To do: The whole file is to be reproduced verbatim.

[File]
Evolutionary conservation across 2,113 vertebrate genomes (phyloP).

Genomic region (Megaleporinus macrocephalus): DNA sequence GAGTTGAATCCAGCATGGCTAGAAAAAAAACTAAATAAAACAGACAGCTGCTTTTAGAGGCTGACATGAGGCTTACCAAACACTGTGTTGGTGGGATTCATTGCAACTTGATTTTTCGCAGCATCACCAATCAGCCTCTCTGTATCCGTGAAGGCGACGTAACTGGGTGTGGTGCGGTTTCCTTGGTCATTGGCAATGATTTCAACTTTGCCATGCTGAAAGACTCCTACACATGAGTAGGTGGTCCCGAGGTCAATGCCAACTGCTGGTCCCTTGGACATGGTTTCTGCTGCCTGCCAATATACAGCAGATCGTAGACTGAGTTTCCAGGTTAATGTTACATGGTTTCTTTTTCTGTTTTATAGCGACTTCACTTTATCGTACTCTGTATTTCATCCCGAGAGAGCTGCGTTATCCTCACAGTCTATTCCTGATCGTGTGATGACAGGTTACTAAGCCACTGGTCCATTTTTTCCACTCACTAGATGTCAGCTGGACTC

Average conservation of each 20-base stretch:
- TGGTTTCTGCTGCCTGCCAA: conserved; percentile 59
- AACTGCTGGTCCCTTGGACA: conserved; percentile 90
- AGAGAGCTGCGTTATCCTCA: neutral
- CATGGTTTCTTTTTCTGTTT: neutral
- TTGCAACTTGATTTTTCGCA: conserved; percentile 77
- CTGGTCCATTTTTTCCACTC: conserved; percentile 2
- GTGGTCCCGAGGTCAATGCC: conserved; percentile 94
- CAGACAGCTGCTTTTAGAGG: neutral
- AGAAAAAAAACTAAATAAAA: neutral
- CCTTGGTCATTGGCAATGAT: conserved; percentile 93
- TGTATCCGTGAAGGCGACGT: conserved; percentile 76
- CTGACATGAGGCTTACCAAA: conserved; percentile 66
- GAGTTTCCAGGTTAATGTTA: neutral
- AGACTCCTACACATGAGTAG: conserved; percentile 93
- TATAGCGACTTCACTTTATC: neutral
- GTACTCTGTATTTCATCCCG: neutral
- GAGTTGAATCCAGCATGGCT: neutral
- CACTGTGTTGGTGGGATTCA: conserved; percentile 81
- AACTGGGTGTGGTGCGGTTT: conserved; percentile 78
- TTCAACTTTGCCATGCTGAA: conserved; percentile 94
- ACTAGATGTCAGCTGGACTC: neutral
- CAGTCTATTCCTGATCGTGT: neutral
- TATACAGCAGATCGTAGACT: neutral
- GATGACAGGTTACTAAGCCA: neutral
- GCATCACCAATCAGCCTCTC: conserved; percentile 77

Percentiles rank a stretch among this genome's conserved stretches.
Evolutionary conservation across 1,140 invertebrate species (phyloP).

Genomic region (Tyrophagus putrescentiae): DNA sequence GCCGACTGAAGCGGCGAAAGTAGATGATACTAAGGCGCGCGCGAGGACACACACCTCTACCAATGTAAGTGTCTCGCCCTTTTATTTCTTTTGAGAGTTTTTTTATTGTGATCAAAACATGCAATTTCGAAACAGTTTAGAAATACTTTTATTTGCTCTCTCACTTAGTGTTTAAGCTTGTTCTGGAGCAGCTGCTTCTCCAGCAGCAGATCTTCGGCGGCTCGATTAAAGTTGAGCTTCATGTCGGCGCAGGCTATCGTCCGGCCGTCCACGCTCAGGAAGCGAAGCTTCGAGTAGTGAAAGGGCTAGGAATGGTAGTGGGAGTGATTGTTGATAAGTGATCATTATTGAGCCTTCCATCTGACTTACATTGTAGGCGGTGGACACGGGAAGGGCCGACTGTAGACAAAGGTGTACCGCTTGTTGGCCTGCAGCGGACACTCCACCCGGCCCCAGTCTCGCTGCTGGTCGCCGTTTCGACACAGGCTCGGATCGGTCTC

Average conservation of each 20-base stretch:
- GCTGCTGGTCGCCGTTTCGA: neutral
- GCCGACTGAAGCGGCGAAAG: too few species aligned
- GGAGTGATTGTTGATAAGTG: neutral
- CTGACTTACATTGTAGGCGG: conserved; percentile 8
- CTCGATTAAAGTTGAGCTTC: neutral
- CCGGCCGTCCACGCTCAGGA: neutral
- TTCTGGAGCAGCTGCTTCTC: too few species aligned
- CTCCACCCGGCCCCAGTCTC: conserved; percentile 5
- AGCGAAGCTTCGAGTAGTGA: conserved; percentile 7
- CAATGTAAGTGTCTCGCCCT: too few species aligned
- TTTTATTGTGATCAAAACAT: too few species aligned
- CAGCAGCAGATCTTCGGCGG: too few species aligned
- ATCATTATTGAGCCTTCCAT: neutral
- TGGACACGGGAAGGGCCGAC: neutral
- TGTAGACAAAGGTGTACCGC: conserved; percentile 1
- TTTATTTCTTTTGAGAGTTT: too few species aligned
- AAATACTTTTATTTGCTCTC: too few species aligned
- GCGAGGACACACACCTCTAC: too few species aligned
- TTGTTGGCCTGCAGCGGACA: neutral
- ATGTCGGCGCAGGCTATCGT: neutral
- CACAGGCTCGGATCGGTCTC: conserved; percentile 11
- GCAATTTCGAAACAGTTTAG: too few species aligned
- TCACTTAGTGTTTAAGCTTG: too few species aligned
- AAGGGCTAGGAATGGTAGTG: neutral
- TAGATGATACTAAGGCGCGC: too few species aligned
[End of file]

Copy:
Evolutionary conservation across 2,113 vertebrate genomes (phyloP).

Genomic region (Megaleporinus macrocephalus): DNA sequence GAGTTGAATCCAGCATGGCTAGAAAAAAAACTAAATAAAACAGACAGCTGCTTTTAGAGGCTGACATGAGGCTTACCAAACACTGTGTTGGTGGGATTCATTGCAACTTGATTTTTCGCAGCATCACCAATCAGCCTCTCTGTATCCGTGAAGGCGACGTAACTGGGTGTGGTGCGGTTTCCTTGGTCATTGGCAATGATTTCAACTTTGCCATGCTGAAAGACTCCTACACATGAGTAGGTGGTCCCGAGGTCAATGCCAACTGCTGGTCCCTTGGACATGGTTTCTGCTGCCTGCCAATATACAGCAGATCGTAGACTGAGTTTCCAGGTTAATGTTACATGGTTTCTTTTTCTGTTTTATAGCGACTTCACTTTATCGTACTCTGTATTTCATCCCGAGAGAGCTGCGTTATCCTCACAGTCTATTCCTGATCGTGTGATGACAGGTTACTAAGCCACTGGTCCATTTTTTCCACTCACTAGATGTCAGCTGGACTC

Average conservation of each 20-base stretch:
- TGGTTTCTGCTGCCTGCCAA: conserved; percentile 59
- AACTGCTGGTCCCTTGGACA: conserved; percentile 90
- AGAGAGCTGCGTTATCCTCA: neutral
- CATGGTTTCTTTTTCTGTTT: neutral
- TTGCAACTTGATTTTTCGCA: conserved; percentile 77
- CTGGTCCATTTTTTCCACTC: conserved; percentile 2
- GTGGTCCCGAGGTCAATGCC: conserved; percentile 94
- CAGACAGCTGCTTTTAGAGG: neutral
- AGAAAAAAAACTAAATAAAA: neutral
- CCTTGGTCATTGGCAATGAT: conserved; percentile 93
- TGTATCCGTGAAGGCGACGT: conserved; percentile 76
- CTGACATGAGGCTTACCAAA: conserved; percentile 66
- GAGTTTCCAGGTTAATGTTA: neutral
- AGACTCCTACACATGAGTAG: conserved; percentile 93
- TATAGCGACTTCACTTTATC: neutral
- GTACTCTGTATTTCATCCCG: neutral
- GAGTTGAATCCAGCATGGCT: neutral
- CACTGTGTTGGTGGGATTCA: conserved; percentile 81
- AACTGGGTGTGGTGCGGTTT: conserved; percentile 78
- TTCAACTTTGCCATGCTGAA: conserved; percentile 94
- ACTAGATGTCAGCTGGACTC: neutral
- CAGTCTATTCCTGATCGTGT: neutral
- TATACAGCAGATCGTAGACT: neutral
- GATGACAGGTTACTAAGCCA: neutral
- GCATCACCAATCAGCCTCTC: conserved; percentile 77

Percentiles rank a stretch among this genome's conserved stretches.
Evolutionary conservation across 1,140 invertebrate species (phyloP).

Genomic region (Tyrophagus putrescentiae): DNA sequence GCCGACTGAAGCGGCGAAAGTAGATGATACTAAGGCGCGCGCGAGGACACACACCTCTACCAATGTAAGTGTCTCGCCCTTTTATTTCTTTTGAGAGTTTTTTTATTGTGATCAAAACATGCAATTTCGAAACAGTTTAGAAATACTTTTATTTGCTCTCTCACTTAGTGTTTAAGCTTGTTCTGGAGCAGCTGCTTCTCCAGCAGCAGATCTTCGGCGGCTCGATTAAAGTTGAGCTTCATGTCGGCGCAGGCTATCGTCCGGCCGTCCACGCTCAGGAAGCGAAGCTTCGAGTAGTGAAAGGGCTAGGAATGGTAGTGGGAGTGATTGTTGATAAGTGATCATTATTGAGCCTTCCATCTGACTTACATTGTAGGCGGTGGACACGGGAAGGGCCGACTGTAGACAAAGGTGTACCGCTTGTTGGCCTGCAGCGGACACTCCACCCGGCCCCAGTCTCGCTGCTGGTCGCCGTTTCGACACAGGCTCGGATCGGTCTC

Average conservation of each 20-base stretch:
- GCTGCTGGTCGCCGTTTCGA: neutral
- GCCGACTGAAGCGGCGAAAG: too few species aligned
- GGAGTGATTGTTGATAAGTG: neutral
- CTGACTTACATTGTAGGCGG: conserved; percentile 8
- CTCGATTAAAGTTGAGCTTC: neutral
- CCGGCCGTCCACGCTCAGGA: neutral
- TTCTGGAGCAGCTGCTTCTC: too few species aligned
- CTCCACCCGGCCCCAGTCTC: conserved; percentile 5
- AGCGAAGCTTCGAGTAGTGA: conserved; percentile 7
- CAATGTAAGTGTCTCGCCCT: too few species aligned
- TTTTATTGTGATCAAAACAT: too few species aligned
- CAGCAGCAGATCTTCGGCGG: too few species aligned
- ATCATTATTGAGCCTTCCAT: neutral
- TGGACACGGGAAGGGCCGAC: neutral
- TGTAGACAAAGGTGTACCGC: conserved; percentile 1
- TTTATTTCTTTTGAGAGTTT: too few species aligned
- AAATACTTTTATTTGCTCTC: too few species aligned
- GCGAGGACACACACCTCTAC: too few species aligned
- TTGTTGGCCTGCAGCGGACA: neutral
- ATGTCGGCGCAGGCTATCGT: neutral
- CACAGGCTCGGATCGGTCTC: conserved; percentile 11
- GCAATTTCGAAACAGTTTAG: too few species aligned
- TCACTTAGTGTTTAAGCTTG: too few species aligned
- AAGGGCTAGGAATGGTAGTG: neutral
- TAGATGATACTAAGGCGCGC: too few species aligned